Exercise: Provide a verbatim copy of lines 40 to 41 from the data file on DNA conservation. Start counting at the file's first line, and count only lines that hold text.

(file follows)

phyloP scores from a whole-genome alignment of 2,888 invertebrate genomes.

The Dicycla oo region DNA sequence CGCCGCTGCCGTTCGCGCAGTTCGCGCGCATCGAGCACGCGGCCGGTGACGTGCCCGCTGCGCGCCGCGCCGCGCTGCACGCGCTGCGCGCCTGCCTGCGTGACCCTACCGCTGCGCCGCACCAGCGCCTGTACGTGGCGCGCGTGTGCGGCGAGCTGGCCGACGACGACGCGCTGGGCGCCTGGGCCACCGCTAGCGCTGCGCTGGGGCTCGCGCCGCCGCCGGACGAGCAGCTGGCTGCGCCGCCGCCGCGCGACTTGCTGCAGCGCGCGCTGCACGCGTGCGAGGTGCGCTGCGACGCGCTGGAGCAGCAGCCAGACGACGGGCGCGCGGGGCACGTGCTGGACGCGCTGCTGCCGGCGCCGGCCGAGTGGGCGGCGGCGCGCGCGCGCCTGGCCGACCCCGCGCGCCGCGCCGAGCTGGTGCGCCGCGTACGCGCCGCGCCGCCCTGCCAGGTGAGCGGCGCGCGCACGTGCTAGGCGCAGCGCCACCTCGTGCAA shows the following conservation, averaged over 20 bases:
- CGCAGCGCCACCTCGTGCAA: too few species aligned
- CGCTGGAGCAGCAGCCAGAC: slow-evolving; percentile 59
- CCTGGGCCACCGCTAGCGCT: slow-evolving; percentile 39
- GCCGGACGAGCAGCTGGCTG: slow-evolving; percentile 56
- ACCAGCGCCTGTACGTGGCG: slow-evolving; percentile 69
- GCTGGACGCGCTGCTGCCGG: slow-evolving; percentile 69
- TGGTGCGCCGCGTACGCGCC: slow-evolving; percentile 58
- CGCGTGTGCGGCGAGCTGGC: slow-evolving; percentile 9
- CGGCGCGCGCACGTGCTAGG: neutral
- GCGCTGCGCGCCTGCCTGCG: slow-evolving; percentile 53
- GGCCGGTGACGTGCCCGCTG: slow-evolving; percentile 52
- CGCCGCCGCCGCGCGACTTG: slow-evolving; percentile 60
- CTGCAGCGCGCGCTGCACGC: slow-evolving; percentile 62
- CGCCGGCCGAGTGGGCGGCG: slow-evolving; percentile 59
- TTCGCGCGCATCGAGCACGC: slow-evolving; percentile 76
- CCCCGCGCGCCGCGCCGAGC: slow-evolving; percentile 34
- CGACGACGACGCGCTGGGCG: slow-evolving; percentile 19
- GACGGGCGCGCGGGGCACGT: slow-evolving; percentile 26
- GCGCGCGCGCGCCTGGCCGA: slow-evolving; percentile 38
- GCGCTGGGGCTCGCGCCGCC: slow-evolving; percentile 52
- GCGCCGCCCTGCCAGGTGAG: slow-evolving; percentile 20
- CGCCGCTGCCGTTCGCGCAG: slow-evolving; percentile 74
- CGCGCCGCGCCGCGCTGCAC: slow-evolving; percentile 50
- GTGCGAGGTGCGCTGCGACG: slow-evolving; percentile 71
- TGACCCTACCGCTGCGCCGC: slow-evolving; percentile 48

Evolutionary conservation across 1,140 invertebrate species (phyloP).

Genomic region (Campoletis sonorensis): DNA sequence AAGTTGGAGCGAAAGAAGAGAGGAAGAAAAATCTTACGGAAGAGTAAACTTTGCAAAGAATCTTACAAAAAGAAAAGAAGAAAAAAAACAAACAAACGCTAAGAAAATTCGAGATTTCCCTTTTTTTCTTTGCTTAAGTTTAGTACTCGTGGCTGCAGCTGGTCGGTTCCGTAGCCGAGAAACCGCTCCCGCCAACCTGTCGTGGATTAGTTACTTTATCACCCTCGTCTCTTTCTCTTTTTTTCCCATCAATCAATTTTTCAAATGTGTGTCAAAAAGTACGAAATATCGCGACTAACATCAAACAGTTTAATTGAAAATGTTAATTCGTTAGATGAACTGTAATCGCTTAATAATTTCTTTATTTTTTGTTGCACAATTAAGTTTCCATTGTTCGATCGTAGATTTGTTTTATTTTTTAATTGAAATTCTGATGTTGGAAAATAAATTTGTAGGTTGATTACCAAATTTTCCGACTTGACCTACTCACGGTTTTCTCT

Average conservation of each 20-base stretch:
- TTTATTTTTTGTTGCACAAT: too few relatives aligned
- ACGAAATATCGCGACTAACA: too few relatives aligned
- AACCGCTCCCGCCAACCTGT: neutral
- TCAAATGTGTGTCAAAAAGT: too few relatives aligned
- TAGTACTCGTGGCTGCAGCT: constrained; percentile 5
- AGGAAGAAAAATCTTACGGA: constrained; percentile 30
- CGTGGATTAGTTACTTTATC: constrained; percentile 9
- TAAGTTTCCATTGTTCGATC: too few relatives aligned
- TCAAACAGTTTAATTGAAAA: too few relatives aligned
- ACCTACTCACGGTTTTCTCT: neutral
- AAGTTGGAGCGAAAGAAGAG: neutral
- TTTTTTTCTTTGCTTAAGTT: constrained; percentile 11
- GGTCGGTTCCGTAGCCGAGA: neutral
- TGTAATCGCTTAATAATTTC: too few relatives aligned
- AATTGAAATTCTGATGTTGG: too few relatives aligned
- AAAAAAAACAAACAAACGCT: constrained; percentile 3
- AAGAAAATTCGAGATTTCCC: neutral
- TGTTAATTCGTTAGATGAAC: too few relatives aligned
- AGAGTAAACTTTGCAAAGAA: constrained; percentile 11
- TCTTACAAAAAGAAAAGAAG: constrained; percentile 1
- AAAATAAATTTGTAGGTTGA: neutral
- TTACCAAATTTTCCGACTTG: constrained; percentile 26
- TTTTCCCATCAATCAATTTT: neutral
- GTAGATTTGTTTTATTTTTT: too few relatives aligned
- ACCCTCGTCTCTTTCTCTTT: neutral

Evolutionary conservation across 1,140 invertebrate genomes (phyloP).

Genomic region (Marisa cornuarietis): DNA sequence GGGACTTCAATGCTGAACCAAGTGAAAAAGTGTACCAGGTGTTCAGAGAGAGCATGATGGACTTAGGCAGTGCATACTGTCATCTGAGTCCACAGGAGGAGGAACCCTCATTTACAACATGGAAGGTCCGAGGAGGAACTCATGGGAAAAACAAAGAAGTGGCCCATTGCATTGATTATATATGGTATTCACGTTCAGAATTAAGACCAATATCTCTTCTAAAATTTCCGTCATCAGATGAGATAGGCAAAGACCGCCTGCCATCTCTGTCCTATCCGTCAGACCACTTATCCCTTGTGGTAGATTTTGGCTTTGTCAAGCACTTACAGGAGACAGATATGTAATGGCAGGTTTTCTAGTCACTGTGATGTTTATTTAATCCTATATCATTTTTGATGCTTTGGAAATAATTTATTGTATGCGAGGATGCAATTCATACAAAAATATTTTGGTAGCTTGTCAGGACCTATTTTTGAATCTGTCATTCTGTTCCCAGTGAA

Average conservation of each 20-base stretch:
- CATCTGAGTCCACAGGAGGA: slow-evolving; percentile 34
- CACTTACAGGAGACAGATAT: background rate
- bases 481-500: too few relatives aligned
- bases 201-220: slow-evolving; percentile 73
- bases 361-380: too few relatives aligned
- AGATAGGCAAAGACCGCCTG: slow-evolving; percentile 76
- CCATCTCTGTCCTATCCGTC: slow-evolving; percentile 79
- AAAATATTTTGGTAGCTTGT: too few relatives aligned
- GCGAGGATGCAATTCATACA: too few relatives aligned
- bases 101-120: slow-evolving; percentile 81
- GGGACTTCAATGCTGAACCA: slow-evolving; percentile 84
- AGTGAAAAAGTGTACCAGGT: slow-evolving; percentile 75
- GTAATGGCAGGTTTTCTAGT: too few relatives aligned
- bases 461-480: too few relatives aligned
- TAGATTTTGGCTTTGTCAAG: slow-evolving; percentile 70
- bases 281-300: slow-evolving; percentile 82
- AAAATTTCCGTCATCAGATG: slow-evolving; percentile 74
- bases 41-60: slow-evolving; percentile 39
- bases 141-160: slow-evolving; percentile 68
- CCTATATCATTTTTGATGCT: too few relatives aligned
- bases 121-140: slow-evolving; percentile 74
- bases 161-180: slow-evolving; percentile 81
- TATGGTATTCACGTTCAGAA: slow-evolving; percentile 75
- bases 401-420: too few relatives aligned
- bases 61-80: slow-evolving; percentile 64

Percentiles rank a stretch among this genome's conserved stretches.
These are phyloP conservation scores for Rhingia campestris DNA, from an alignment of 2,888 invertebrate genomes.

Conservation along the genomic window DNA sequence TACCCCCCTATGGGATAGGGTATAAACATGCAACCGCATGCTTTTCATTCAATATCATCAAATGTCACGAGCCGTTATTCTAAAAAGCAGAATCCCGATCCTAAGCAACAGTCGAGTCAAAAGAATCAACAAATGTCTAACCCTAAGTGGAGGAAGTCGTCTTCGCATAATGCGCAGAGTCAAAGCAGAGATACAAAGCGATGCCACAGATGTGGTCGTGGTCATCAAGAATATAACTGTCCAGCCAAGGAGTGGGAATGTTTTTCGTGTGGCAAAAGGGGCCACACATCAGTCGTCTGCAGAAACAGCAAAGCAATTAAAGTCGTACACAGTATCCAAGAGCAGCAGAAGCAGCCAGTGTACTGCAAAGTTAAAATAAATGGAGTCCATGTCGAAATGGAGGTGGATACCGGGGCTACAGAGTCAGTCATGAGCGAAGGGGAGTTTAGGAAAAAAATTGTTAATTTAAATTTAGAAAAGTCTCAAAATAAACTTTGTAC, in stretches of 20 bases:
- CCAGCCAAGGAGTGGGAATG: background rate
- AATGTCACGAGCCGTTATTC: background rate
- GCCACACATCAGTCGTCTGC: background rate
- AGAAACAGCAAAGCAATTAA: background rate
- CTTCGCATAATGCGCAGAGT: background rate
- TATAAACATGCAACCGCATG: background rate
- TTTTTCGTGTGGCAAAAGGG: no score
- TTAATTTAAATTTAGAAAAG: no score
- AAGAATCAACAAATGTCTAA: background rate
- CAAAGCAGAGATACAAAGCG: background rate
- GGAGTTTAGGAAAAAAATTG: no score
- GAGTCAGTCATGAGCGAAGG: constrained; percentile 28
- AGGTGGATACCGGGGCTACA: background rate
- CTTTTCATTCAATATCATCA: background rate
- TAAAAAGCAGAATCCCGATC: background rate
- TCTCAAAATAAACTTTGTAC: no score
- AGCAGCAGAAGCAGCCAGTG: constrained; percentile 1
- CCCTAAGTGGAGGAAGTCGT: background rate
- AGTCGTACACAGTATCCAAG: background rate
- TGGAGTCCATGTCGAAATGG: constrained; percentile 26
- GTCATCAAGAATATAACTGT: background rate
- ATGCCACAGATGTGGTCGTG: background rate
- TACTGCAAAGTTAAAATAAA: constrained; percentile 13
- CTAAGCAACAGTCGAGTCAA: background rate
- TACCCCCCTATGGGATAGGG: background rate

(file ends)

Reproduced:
- ACCTACTCACGGTTTTCTCT: neutral
- AAGTTGGAGCGAAAGAAGAG: neutral